Silver linings: SA foodbev sector could emerge stronger from pandemic
While the pandemic and restrictions dealt a blow to revenues during lockdown, businesses that pivoted fast and marketed themselves well have managed to cushion the blows, and now have the potential to emerge from lockdown stronger than before.
CRAFT DISTILLERS SURVIVE HARD LOCKDOWN
Craft distillers were particularly hard hit by restrictions on trade in alcohol and the shutting down of restaurants. However, those that have stepped up marketing and sales through digital channels have survived through the lockdown, and now have potential to grow, says Hendre Barnard of the SA Craft Distilling Institute (SACDI) and training and marketing manager at Distillique. [But sadly now dealt another nasty blow! Ed]
Barnard says the billion rand craft distilling sector, with around 130 distillers producing for over 270 brands, directly employs over 1300 people and supports a huge value chain – from farmers through to logistics.
Following a slow December season, craft distillers were hit hard by the lockdown and the threat of massive excise tax payments due. However, the industry’s lobbying for a three-month excise tax grace period may have helped craft distillers survive long enough to benefit from the spike in sales after the ban on alcohol sales was lifted.
“Small distillers have so far managed to hang on, but if we don’t see a return to normal in the next two months, those who are vulnerable could start to fold,” he says.
However, he also notes that the lockdown produced some silver linings for the sector: “A handful of new craft distillers actually set up shop during the lockdown, and the trend for South Africans to try home brewing and distilling generated newfound interest in the craft.
“Those craft distillers who launched online sales and used social media to position themselves correctly have seen a surge in sales after the lifting of the alcohol ban.”
With restrictions on movement and tourism still a threat to the sector, Barnard believes now is the time for craft distillers to innovate: “They need to use new marketing techniques, get online and gear up for whatever comes next. Those who relied on reps and tastings to market their products must change their modus operandi and become more creative about how they reach people.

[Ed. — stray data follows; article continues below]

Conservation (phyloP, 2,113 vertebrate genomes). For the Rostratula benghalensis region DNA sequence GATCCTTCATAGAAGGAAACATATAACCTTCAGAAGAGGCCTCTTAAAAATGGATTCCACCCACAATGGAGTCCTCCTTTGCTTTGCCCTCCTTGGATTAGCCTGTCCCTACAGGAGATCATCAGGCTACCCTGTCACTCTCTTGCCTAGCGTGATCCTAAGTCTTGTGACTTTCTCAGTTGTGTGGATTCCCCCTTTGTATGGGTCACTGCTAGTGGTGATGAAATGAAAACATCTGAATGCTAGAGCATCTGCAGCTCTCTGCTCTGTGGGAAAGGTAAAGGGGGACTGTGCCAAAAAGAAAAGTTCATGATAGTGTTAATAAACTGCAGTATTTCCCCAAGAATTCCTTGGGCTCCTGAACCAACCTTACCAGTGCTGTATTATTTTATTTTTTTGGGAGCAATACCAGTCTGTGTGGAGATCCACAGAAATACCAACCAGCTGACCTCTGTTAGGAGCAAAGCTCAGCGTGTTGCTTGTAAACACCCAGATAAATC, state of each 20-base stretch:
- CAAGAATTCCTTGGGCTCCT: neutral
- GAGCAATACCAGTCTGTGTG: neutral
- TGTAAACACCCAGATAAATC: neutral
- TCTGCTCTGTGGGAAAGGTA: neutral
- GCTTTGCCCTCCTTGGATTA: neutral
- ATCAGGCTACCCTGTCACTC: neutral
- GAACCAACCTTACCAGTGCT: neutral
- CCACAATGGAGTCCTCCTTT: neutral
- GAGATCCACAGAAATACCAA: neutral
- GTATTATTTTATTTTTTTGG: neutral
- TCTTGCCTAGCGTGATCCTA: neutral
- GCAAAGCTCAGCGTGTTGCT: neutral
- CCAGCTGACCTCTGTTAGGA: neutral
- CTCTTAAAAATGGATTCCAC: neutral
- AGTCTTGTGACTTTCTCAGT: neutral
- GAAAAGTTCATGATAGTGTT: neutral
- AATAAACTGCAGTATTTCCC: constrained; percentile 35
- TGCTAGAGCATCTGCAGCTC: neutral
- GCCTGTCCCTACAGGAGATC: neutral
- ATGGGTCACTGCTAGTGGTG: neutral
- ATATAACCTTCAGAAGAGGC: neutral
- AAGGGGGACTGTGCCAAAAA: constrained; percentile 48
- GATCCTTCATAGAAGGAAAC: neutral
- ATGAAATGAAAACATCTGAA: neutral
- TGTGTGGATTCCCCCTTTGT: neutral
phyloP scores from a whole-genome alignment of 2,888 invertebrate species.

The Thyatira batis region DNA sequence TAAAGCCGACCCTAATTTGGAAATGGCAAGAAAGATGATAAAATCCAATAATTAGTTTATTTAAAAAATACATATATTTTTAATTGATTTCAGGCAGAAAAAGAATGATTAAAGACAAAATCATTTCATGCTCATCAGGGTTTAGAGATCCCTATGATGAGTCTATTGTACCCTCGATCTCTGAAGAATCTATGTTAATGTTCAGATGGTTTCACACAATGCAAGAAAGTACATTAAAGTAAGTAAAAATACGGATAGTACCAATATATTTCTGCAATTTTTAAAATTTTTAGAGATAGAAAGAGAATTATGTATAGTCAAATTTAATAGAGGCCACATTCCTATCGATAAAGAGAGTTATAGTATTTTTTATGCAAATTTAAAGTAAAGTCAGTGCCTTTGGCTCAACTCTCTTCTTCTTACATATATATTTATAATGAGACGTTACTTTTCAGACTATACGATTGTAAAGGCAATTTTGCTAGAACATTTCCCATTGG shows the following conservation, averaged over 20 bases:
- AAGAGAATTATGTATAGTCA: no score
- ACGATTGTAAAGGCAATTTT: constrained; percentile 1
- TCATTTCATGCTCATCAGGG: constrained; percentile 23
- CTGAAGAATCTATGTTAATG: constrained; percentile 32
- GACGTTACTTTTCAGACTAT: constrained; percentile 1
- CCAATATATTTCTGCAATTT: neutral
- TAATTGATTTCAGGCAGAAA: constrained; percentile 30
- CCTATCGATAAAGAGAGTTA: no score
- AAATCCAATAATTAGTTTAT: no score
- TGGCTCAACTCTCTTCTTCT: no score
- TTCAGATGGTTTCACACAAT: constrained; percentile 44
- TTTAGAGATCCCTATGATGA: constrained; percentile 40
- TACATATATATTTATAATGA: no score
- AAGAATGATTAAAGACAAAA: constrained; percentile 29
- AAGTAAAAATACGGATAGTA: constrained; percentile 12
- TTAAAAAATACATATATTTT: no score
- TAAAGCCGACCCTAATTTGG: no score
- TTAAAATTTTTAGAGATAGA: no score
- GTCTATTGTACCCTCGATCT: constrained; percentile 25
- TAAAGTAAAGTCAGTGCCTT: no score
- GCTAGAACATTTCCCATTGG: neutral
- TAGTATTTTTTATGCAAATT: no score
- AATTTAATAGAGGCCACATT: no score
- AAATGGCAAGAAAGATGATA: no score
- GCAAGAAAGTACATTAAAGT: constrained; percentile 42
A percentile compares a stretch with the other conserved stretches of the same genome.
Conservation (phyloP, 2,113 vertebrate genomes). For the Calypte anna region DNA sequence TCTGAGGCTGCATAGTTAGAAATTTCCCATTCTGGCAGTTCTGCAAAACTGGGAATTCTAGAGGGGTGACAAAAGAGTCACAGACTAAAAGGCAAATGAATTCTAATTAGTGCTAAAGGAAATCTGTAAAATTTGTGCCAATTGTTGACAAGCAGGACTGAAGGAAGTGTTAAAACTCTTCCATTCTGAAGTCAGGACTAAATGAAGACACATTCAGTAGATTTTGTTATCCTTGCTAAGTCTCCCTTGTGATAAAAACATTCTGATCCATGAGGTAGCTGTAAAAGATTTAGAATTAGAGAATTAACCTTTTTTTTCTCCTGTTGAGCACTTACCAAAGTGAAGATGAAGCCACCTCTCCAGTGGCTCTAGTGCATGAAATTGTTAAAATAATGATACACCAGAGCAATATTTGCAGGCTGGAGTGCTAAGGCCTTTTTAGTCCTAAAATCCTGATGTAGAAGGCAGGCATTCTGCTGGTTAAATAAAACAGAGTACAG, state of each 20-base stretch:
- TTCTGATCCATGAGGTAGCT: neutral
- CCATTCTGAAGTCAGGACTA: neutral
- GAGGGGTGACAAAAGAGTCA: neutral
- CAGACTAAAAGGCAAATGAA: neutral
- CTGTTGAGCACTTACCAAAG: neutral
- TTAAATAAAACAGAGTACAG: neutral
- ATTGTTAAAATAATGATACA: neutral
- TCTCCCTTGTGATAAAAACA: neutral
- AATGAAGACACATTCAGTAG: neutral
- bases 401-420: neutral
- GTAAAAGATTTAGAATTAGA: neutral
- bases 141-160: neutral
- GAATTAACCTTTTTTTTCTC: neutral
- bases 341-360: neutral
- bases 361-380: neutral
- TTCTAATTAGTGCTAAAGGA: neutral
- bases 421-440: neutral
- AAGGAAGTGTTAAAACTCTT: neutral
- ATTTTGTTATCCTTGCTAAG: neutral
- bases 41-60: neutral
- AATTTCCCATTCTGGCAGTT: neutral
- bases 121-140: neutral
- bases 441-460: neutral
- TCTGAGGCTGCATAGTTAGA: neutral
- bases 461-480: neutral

“This sector, with massive potential to drive job creation and economic growth, must change its narrative and put a face to the organisations. Now is the time for them to position themselves correctly, use their resources like extra time on their hands to develop their websites and social media, create content, enable virtual tastings and tours. If they do, they could come up stronger on the other side.”
“Innovation now is paying off in spades,” Barnard says. He also sees potential for the sector to work together to create new tourist destinations, much like South Africa’s wine route.
Suzette Scheepers, CEO of food & drink technology Africa organisers Messe Muenchen South Africa, says active marketing will remain key to business growth in the short to medium term.
“Businesses have to highlight their value propositions now more than ever before. Channels such as social media and trade events are crucial for building communities of loyal customers.”
FOOD MANUFACTURERS FOCUS ON STANDARDS, SUSTAINABILITY
As an essential service, food and beverage manufacturers worked throughout lockdown. While travel restrictions did impact the supply chain and cause some delays in the payment chain, the sector is working together to overcome these challenges, and could be poised to emerge from the pandemic better than before, say the experts.
Global manufacturing automation and pneumatics manufacturer, SMC, reports that local food manufacturers adapted quickly to constraints in the early weeks of the lockdown.
Peter Findlay, SMC Corporation GM, says: “Cancelled flights and slower shipments into the country were a challenge, but we were fortunate in that we have local manufacturing capacity. In addition, local logistics teams have been very responsive, and any supply chain bottlenecks are now correcting.
“An interesting development is that our engineering department has been busier than ever: those customers who previously did not get around to improvement projects have now had time to give some thought to modernisation, and are looking to implement more advanced processes and improved energy efficiency programmes.”
JBee Steyn, national sales manager at SMC Corporation, believes that many local manufacturers are now planning to fast-track their plant modernisation programmes.
“Efficiency and energy saving has become very important for everyone, and it appears that during lockdown, many people found time to analyse data and calculate the ROI on modernisation and energy efficiency,” he says.
Ecolab a global leader in water, hygiene and infection prevention solutions and services, reports that the stringent new health and safety standards being implemented as a result of the Covid-19 pandemic are set to improve food production standards in the long term.
“The food production industry has long held itself to high standards of hygiene and food safety, so the new guidelines simply increase awareness, says Ecolab VP, Qasim Abraham.
“Covid-19 is forcing the industry to accept what we been trying to preach: that proper environmental hygiene procedures are crucial across the entire value chain, from farm to fork. This is a good opportunity for the industry to elevate standards and reinforce the importance of personal and environmental hygiene to guard against a multitude of risks.”
To read more, click here.